Wednesday, August 10, 2011

August 9: The word "fracking" appeared, and in Section A!

Page  2 carries a "fracking" story At last. It's even a truthful and journalistically respectable account. It's too brief to be really useful. But it's a huge improvement on the asence of any news we have been getting on the issue.

It has finally dawned on somebody that the strategy of withholding information about facking has been a big mistake. We still haven't had enough (or honest enough) information on the issue - and the Moncton Times&Tribune and Mr. Alward have been scandalously reponsible for that. Nor do I think we're going to start getting it from those worthies. What is more likely is that this signals some change of strategy, an attempt at a soft sell (perhaps with more interviews with collaborative "experts",)

Section C shows the T&T is beginning - though just beginning - to recognize the seriousness of the riots in Britain. Relying on Pestmedia for its news. the T&T is still trivializing the riots as "gangs of crminials". Maybe. But given the size and spread of the riots, that explanation sounds simplistic. It is surely more likely that these riots are a sort of "British Spring" that are showinig up profound social problems made worse from the days of Thatcher through Tony Blair and now to Cameron. Police cannot solve  a problem that was caused by a greed and indifference that has been inflicted on a society already crippled by class snobbery. The problem is not rioters. The problem is rulers.

There is another story from Postmedia which, as Postmedia usually does, try to shift discussion from the real causes of the problem, and  to aim all our concern and anger at straw men. In this case,  the problem is the recent stock market turmoil. The straw men are the politicians. Yes, it's all because this is the "sillyy season" in US politics; and business has lost confidence in the politicians.

Yessiree. If big business were running the show, if we could just get rid of those politicisns, then the markets would be fine. That's a childish anlysis.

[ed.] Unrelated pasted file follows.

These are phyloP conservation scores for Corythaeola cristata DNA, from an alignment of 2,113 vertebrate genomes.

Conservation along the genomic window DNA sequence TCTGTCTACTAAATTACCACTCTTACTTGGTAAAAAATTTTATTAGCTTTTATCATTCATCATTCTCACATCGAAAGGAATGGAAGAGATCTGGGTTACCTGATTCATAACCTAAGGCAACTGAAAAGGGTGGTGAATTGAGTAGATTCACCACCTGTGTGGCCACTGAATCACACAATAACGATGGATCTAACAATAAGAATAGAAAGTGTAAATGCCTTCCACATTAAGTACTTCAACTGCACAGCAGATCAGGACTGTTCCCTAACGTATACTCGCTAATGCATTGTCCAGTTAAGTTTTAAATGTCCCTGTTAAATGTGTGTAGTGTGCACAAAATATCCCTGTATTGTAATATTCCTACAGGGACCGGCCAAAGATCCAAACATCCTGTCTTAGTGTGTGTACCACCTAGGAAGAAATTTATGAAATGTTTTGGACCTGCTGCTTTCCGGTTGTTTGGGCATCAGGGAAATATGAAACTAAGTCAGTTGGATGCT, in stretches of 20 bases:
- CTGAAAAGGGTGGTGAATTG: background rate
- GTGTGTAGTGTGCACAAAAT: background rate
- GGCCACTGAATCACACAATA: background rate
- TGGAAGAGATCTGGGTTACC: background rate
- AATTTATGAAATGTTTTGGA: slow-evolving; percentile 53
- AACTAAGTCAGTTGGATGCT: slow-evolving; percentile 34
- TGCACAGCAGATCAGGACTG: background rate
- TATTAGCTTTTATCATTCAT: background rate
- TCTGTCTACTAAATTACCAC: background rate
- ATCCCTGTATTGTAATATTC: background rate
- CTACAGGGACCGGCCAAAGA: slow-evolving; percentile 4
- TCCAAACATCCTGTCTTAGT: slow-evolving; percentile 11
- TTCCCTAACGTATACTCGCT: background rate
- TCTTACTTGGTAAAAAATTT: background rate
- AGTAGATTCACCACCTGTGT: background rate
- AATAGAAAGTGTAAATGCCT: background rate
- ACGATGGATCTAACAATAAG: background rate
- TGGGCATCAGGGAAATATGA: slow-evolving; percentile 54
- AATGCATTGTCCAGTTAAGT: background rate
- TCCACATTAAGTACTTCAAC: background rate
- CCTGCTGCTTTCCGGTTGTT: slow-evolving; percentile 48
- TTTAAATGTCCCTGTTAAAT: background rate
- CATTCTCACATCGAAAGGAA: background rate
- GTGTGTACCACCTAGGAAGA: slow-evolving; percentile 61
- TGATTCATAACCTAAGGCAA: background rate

1. It was big business that caused this recession in the first place. Unregulated capitalism, with all its greed and its lack of concern for anything but short-term profit, is what began the recession and is what is driving making even worse.
2. The politicians in the US are cerntarinly acting silly. But that's because big business bribes them to act that way. And what helps big corporations to get away with that that sort of corrupt behaviour is corporate ownership of newspapers - as in the case of Bunswickmedia. And Postmedia. It is not a coincidence that The Moncton Times buys much of its national news from Postmedia.
3. The Tea Party movement, which makes any usuful action by the US impossible, is a direct result of the propganda, fear, and lies generated by privately owned news media.

Yiu will notice that very little of our news is devoted to what is happening to the poor in all this, and to what we should be doing about them. That's because a)corporations and most news media don't give a damn about the poor, and b) they intend to blame the poor for causing the recession.

Sure. In fact, most of the wealth produced in the US and Canada has been has been going into the pockets of the super rich - and it has stayed there so that almost one-third of Americans now live in poverty. Combined with their greed, the super rich have been financially reckless, have plunged us into expensive wars, and have corrupted our politicians. That's why we have a recession.

But you'll never see a hint of that in Postmedia or The Moncton T&T. They'll be taking aim at old age security pesnions, health care, and other frivolous luxuries. Watch Obama's budget cuts. You'll see them in social spending. You won't see cuts in military spending. You won't see any rise in taxes of the super-rich, even though their real tax payments are very low. Watch for the same behaviour in Canada. Alward has already cut spending for schools. But he hasn't raised the cost of energy for those favoured interests who get special rates.

In short, there are only two reasons to buy today's Moncton paper. One is that the T&T has at least attempted to write an honest report about an anti-fracking deomonstration.

The other is Alec Bruce's column on the economic crisis, and how it is also a social crisis.. It is a piece of writing that combines fire, anger, realism - and the common sense we have not had from most of our news media.  I would urge everyone to buy The Moncton Times and Trnascript just for that column.

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